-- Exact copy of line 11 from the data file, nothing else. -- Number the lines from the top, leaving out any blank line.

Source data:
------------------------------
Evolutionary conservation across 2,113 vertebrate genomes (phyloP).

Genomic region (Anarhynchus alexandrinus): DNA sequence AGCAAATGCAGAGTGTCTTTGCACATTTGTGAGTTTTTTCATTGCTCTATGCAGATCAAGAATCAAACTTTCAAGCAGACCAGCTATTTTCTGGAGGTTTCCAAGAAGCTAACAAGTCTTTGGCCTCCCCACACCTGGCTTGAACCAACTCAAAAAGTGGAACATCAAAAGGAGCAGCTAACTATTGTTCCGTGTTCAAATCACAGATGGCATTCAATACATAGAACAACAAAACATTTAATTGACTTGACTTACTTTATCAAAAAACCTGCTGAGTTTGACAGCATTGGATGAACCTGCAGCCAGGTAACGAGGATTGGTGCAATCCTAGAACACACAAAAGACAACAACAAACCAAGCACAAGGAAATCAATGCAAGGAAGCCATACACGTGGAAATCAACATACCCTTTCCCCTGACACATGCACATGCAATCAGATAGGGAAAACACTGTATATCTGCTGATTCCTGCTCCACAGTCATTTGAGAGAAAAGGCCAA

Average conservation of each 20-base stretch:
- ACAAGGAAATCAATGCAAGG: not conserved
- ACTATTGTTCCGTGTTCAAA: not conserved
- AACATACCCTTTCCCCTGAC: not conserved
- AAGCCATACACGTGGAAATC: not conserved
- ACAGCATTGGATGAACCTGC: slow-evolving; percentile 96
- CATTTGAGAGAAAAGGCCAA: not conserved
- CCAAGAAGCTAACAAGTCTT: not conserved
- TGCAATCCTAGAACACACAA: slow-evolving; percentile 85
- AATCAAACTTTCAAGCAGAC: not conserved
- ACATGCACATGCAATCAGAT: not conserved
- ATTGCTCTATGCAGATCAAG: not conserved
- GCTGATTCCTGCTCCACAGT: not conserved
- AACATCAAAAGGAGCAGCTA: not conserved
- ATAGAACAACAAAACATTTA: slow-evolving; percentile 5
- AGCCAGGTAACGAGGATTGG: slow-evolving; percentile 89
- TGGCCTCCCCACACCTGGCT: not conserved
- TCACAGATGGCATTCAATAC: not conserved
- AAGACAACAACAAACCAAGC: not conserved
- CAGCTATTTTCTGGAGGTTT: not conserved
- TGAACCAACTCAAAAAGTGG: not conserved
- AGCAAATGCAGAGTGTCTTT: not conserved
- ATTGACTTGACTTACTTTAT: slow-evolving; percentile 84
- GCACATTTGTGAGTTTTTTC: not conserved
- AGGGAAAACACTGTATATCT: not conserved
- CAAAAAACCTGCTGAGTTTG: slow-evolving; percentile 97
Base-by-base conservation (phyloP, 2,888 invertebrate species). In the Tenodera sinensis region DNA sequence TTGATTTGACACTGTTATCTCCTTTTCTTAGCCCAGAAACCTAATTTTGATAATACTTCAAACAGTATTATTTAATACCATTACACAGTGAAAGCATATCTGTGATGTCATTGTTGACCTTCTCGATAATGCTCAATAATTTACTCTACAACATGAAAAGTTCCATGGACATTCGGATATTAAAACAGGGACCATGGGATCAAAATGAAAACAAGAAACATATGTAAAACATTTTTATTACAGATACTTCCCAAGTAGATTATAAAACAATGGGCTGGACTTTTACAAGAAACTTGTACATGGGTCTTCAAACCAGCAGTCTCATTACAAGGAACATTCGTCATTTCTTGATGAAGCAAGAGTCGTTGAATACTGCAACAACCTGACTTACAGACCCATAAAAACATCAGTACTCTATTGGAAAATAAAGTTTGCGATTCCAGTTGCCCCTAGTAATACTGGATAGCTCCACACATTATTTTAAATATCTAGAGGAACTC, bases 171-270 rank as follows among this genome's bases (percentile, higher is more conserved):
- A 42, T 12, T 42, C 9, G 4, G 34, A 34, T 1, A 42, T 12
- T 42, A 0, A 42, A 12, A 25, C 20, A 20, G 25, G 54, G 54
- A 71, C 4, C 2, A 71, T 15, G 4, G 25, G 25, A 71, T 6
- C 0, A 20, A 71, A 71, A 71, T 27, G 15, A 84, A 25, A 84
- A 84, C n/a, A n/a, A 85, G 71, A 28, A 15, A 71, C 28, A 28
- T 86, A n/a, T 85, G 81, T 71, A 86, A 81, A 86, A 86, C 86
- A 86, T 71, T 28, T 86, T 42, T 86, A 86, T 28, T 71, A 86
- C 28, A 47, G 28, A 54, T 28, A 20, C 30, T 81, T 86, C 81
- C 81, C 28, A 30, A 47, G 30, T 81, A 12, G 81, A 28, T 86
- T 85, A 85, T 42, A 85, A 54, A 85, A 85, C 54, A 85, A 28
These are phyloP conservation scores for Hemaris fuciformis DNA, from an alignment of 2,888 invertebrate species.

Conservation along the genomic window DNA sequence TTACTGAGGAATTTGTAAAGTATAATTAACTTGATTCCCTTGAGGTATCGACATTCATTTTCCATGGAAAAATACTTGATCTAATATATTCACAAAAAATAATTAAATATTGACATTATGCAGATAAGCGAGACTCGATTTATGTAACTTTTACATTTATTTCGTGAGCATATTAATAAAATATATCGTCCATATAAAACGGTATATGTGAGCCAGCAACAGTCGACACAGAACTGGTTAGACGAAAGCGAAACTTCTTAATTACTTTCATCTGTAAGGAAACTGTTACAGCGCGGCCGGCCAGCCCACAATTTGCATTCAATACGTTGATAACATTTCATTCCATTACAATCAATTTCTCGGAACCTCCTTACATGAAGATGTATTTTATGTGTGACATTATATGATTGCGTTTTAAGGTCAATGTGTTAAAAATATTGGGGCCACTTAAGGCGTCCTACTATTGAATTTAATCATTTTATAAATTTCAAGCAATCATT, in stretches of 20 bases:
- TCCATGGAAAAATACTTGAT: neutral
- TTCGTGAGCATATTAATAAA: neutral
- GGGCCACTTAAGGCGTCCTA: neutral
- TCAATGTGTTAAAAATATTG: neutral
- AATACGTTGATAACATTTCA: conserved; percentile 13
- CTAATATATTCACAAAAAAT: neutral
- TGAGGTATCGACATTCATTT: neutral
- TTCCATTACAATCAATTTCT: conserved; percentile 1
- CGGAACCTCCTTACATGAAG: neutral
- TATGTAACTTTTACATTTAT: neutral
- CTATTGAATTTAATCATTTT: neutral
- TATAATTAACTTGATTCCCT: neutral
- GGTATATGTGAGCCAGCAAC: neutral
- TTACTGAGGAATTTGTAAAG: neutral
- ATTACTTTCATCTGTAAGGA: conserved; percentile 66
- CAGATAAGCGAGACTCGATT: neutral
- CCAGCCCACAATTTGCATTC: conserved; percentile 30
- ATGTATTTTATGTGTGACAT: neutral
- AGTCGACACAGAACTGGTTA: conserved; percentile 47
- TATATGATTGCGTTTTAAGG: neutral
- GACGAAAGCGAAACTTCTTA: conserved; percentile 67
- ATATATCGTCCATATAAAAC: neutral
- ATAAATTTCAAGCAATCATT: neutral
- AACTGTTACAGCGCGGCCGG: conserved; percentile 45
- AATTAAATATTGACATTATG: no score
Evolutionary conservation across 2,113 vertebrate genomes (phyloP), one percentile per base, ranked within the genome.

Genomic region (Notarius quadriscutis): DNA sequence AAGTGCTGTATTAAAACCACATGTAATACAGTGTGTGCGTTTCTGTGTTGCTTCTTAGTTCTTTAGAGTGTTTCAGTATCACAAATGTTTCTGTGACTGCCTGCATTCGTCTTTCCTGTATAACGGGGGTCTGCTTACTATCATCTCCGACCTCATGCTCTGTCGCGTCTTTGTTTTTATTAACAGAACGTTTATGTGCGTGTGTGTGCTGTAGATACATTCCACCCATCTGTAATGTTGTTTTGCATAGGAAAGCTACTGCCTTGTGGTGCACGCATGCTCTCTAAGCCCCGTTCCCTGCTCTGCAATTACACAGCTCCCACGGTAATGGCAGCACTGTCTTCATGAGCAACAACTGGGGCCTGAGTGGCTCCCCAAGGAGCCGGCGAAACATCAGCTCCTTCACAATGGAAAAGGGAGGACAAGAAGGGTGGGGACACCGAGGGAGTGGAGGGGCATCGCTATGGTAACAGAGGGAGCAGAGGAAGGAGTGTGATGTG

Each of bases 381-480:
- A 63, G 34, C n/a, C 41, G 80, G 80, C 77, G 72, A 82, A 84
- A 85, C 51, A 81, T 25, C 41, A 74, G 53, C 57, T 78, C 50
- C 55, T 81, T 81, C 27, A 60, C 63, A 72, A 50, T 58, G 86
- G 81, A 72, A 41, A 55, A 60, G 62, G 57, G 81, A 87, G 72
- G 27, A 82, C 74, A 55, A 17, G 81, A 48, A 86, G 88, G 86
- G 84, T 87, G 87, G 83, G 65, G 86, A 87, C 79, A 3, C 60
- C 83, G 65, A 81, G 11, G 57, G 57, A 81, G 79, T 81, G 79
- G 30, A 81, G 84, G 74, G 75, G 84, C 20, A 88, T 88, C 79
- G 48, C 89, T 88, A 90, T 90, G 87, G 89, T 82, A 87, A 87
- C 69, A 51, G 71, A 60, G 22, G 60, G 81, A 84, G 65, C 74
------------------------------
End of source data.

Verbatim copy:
- TGCAATCCTAGAACACACAA: slow-evolving; percentile 85